- Marine primary production can be modeled and estimated using remotely-observable physiological signatures such as chlorophyll and carbon. Current models are based on strict physiological relationships based on photoautotrophic phytoplankton, and discrepancies between modeled and in situ data may stem from unaccounted-for physiological deviations from photoautotrophy. Mixotrophic phytoplankton can obtain energy from photosynthesis and phagocytosis of prey, and so their expressions of chlorophyll and carbon may deviate significantly from these parameters previously described in photoautotrophs. The physiology of Amphidinium carterae, a well-studied mixotroph, was characterized under a range of different growth irradiances and availabilities of dissolved organic carbon and prey. We found that A. carterae upregulated its photosynthetic machinery (i.e., chlorophyll a and carbon fixation) when growing with dissolved organic carbon and bacterial prey compared to growth on only CO2. Additionally, the relationship between the chlorophyll a to carbon ratio (Chl:C) vs. growth irradiance differed substantially from the modeled Chl:C vs. growth irradiance relationship (Westberry et al. 2008). These results provide evidence that the current approach to modeling primary production fails to capture the heterogeneity of phytoplankton physiology.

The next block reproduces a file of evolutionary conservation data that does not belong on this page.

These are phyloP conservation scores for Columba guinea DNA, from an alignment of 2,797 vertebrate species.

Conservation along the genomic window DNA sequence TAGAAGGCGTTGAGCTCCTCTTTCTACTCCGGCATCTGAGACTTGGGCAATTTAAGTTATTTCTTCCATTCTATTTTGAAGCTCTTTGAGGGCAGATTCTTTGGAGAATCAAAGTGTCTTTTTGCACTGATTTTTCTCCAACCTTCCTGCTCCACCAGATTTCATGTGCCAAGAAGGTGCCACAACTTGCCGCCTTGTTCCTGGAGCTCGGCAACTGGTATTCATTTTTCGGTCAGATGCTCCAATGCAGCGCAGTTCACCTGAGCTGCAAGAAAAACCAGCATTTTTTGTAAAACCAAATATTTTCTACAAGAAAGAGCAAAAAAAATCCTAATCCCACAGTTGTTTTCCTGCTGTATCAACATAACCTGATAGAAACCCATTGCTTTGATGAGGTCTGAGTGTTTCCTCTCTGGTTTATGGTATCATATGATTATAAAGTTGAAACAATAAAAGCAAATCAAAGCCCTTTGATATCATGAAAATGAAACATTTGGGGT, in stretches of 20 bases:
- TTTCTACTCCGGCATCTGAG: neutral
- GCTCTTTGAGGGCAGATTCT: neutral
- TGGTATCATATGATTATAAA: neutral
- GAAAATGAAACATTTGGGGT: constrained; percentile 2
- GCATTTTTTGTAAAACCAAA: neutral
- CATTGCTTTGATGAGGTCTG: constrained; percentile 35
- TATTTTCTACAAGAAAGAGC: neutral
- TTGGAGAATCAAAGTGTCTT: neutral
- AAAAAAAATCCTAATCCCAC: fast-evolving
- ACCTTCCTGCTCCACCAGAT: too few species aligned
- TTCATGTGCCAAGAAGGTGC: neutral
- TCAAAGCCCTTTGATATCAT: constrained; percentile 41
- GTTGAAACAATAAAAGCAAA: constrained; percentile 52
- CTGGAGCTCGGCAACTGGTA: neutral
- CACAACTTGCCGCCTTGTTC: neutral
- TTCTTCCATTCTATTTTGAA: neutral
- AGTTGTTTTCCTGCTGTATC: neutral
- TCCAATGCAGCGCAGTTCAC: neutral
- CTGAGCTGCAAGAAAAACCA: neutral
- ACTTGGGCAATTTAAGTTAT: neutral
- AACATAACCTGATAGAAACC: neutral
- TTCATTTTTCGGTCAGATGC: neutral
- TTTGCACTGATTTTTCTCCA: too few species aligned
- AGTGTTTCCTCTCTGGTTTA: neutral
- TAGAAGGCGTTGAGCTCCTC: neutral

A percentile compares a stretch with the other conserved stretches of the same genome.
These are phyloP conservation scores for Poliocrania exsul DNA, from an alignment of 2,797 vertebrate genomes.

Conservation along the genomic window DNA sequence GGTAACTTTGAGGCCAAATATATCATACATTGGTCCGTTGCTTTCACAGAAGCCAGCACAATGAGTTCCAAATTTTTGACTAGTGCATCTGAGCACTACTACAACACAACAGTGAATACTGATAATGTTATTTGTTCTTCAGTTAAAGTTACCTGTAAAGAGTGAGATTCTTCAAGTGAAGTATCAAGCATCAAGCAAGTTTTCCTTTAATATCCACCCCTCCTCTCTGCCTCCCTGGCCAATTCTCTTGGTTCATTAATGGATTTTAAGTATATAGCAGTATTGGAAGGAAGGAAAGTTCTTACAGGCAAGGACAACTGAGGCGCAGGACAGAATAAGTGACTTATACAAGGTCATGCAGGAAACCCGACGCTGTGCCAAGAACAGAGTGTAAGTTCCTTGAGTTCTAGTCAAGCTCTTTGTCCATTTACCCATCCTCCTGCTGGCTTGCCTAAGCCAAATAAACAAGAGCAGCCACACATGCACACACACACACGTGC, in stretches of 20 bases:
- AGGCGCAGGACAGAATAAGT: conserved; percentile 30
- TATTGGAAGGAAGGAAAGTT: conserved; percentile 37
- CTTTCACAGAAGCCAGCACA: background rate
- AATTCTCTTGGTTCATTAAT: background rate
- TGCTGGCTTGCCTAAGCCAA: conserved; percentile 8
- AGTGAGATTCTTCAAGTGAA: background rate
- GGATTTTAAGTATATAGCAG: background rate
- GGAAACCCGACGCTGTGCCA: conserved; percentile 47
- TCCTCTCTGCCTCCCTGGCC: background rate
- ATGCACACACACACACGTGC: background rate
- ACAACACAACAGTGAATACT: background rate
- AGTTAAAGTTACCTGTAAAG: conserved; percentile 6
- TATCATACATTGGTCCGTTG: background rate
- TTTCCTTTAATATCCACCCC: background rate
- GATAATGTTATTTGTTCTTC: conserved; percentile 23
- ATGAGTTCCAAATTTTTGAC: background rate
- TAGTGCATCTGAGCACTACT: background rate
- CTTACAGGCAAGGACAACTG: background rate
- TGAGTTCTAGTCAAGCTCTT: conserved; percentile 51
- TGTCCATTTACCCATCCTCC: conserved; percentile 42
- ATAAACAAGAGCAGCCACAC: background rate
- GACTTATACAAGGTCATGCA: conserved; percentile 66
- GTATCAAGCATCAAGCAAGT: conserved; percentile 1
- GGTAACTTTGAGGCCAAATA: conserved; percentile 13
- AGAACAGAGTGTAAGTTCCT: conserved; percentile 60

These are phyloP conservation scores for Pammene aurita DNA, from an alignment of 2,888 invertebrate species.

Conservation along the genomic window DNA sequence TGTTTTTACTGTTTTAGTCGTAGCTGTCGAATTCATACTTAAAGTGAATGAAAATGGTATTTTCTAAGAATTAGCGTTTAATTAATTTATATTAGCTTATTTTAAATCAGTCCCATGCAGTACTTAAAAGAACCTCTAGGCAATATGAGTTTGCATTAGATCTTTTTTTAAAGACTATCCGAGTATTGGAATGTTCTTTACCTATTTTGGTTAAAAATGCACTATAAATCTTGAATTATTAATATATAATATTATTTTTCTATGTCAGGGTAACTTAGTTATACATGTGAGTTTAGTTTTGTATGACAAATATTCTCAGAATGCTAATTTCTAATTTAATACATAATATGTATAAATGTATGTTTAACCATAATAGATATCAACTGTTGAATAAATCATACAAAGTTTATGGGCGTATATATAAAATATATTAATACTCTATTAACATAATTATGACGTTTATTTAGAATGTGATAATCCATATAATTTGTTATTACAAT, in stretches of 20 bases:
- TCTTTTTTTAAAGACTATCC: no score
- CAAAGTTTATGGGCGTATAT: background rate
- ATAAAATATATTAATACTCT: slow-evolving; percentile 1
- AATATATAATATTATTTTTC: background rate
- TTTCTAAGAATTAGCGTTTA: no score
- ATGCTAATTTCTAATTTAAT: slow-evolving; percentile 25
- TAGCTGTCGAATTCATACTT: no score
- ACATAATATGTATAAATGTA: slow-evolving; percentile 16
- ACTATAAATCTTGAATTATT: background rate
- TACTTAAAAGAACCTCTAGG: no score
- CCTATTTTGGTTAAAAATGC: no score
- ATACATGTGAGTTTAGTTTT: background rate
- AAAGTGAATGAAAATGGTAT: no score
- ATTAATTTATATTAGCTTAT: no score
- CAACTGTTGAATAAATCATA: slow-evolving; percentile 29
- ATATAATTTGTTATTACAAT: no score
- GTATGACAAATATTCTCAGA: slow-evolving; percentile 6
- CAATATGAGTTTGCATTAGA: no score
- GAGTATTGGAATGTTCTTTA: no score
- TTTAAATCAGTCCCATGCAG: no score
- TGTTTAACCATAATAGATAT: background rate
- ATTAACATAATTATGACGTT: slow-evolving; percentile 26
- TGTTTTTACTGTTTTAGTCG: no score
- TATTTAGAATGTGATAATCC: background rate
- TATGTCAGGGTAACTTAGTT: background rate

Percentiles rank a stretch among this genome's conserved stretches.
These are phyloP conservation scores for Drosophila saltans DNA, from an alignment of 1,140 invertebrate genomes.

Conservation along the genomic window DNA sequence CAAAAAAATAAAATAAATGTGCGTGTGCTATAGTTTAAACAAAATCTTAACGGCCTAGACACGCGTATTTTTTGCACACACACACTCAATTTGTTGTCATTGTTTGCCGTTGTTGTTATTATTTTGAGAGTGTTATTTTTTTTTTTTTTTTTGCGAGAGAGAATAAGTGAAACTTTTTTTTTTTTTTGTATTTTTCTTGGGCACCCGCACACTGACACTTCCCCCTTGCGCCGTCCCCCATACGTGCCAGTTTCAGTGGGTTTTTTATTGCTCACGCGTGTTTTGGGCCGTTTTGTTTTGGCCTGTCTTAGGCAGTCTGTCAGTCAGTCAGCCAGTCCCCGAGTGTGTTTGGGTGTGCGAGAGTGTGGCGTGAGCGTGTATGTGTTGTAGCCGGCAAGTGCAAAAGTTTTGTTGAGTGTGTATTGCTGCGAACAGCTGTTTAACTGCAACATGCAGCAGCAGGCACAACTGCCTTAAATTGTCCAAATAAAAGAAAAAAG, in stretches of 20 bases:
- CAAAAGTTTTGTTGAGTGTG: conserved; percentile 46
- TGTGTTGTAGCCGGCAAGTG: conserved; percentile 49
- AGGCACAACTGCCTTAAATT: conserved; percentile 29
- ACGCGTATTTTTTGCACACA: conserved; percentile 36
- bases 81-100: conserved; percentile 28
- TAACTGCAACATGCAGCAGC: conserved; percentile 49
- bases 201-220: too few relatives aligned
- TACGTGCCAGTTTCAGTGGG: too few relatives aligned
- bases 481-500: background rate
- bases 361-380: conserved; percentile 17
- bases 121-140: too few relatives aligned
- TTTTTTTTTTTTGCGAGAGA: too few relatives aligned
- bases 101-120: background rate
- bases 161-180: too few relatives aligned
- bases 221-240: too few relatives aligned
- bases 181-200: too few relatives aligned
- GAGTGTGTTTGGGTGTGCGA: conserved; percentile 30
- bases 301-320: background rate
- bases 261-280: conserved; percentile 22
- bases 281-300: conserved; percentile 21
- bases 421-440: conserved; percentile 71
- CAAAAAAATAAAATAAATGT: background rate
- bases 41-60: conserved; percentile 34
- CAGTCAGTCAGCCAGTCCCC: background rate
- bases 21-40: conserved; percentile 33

- Key Words: phytoplankton, mixotrophy, primary production, chlorophyll, carbon